Medical practice valuation is the determination of the market value of a medical practice by a variety of methods. Valuations may be conducted for a variety of reasons, including mergers, partnership buy-ins and buy-outs, litigation, divorce, and death of the owner. Medical practice valuation is an imprecise endeavor, and appraisers use several methods to arrive at a reasonable estimate of an ongoing practice’s worth. The most common techniques by which medical appraisers value a practice are the income approach, the market approach, and the asset approach. Additionally, appraisers offer three levels of scrutiny and analysis from which a value may be derived, with each successive level of detailed examination demanding a higher fee.
The most common method of medical practice valuation is the income method, in which projected future cash flows of a practice are converted to a current value. In the asset approach, appraisers adjust the book value of the business assets minus its liabilities to a fair market value. This method works best for practices with a lot of tangible assets, such as expensive imaging equipment. The market approach uses benchmarking to compare the company to other practices that have been sold.
Determination of the value of the intangible assets constitutes the most difficult and controversial area of the medical practice valuation. The intangible value, or goodwill, may include an agreement not to compete, patient lists and referral patterns, health care contracts, a favorable location, and use of the seller’s name. Since the income method incorporates income that results from both the intangibles and the tangible assets, goodwill is not valued separately. The other two methods do break the assets into tangibles and intangibles, but there is no consensus for valuation of goodwill.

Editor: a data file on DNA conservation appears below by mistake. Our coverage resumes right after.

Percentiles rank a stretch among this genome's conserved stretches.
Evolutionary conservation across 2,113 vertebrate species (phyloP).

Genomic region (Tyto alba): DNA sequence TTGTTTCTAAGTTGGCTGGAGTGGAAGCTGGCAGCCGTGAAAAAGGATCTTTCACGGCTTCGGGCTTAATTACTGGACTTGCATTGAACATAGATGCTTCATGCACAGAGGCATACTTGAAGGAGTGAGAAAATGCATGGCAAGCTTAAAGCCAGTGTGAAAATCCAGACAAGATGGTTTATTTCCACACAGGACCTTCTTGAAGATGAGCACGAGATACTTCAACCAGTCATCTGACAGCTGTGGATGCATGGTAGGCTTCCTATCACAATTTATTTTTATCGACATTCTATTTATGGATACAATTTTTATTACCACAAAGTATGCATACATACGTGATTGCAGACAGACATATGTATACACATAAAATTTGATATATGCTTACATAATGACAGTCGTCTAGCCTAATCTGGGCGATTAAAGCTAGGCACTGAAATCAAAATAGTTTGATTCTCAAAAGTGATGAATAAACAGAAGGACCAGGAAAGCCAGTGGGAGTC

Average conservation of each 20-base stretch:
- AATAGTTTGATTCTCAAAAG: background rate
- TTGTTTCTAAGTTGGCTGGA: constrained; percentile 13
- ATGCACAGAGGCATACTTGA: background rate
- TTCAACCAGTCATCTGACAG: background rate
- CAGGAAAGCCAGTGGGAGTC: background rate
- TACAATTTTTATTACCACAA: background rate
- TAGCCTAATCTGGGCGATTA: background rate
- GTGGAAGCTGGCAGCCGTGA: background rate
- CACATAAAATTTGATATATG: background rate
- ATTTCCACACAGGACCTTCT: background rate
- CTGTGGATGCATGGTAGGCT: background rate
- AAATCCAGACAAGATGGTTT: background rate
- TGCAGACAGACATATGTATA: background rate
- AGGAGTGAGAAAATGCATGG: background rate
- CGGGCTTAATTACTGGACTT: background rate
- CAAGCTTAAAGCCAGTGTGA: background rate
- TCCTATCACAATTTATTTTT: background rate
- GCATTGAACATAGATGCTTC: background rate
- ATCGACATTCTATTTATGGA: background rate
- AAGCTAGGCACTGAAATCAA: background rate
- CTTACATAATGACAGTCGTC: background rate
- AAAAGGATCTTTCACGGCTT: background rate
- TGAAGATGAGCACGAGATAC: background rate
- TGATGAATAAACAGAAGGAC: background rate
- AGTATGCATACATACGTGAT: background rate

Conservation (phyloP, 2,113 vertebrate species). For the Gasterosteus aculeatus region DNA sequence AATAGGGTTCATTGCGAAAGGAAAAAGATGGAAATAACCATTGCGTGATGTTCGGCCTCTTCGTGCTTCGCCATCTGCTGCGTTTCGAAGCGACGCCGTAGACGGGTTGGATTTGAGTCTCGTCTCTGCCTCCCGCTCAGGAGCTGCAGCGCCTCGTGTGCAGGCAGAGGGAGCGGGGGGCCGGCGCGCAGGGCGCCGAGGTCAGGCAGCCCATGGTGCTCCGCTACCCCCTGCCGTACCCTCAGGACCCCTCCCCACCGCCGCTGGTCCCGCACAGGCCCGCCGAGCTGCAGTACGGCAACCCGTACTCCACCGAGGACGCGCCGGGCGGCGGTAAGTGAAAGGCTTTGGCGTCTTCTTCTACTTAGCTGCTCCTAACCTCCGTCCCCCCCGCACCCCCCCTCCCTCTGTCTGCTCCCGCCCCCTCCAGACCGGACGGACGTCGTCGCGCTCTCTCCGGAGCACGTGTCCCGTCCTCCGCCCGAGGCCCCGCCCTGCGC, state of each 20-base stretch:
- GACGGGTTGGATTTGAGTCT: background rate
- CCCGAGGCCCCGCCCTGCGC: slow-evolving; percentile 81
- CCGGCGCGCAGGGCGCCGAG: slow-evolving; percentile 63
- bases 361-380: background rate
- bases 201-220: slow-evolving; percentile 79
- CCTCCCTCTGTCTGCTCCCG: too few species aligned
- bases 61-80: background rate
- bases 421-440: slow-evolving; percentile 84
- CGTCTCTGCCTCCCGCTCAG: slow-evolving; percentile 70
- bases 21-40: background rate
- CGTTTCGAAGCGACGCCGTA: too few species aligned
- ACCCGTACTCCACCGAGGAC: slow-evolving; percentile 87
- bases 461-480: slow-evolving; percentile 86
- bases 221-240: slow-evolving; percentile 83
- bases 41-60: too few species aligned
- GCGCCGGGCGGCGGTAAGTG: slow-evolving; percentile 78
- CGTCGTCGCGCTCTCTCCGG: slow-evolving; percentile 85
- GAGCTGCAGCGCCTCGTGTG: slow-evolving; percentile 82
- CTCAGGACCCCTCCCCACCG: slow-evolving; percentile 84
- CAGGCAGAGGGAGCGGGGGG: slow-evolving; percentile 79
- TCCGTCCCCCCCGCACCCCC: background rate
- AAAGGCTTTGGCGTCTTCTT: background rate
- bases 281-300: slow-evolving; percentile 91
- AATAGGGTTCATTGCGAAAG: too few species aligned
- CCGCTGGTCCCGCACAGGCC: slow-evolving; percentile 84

In addition to cash flows and assets, other factors that primarily influence the medical practice valuation include the local competition, real estate, and the presence of partners and key employees. Other considerations include the age and usability of the medical equipment and any anticipated purchases of new equipment, furniture, software, or fixtures. Payer mix can be a significant factor, since a high degree of dependence on one or more third-party contracts, such as Medicare, Medicaid, or a single private insurance, may disrupt the income of the practice if arbitrary insurance company decisions or government regulations reduce reimbursement rates or change provider arrangements. For example, if 75 percent of the practice’s patients are covered with Medicare, then a 10-percent cut in Medicare reimbursements will reduce the overall practice revenue by 7.5 percent.